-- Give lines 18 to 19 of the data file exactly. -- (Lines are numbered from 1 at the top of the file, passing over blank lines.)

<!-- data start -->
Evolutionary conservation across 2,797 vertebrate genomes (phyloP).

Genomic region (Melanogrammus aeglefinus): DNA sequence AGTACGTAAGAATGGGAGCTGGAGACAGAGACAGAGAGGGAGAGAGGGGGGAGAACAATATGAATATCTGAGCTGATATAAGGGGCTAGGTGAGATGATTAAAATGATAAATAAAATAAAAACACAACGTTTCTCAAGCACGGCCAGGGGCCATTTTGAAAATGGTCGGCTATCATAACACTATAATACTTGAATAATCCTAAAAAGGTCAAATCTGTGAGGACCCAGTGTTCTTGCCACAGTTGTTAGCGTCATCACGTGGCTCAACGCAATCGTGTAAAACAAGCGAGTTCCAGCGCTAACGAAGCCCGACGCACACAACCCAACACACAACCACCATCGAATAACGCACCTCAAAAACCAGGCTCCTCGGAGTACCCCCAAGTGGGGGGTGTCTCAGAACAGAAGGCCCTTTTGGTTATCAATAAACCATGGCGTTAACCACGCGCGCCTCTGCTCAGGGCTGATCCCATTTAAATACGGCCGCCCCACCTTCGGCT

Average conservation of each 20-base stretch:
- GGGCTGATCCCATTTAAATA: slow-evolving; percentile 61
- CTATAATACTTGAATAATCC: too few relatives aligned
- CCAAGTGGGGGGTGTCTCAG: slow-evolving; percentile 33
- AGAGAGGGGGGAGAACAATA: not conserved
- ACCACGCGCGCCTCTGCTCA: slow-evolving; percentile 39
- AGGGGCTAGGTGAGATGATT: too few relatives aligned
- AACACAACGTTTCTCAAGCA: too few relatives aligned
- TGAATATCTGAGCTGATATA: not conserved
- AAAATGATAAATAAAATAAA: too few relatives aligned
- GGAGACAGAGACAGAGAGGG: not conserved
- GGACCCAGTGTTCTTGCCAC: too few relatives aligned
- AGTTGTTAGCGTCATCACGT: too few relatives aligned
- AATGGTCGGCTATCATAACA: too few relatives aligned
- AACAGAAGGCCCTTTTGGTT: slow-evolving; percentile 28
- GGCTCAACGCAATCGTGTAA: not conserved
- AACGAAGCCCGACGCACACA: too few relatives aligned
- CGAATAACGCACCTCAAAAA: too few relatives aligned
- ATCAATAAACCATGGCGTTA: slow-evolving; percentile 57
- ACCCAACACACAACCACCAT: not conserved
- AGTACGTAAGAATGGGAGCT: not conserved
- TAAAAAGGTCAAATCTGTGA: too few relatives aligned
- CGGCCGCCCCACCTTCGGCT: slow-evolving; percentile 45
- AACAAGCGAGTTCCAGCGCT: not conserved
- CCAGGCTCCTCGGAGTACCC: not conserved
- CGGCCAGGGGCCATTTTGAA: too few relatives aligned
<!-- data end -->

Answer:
- GGCTCAACGCAATCGTGTAA: not conserved
- AACGAAGCCCGACGCACACA: too few relatives aligned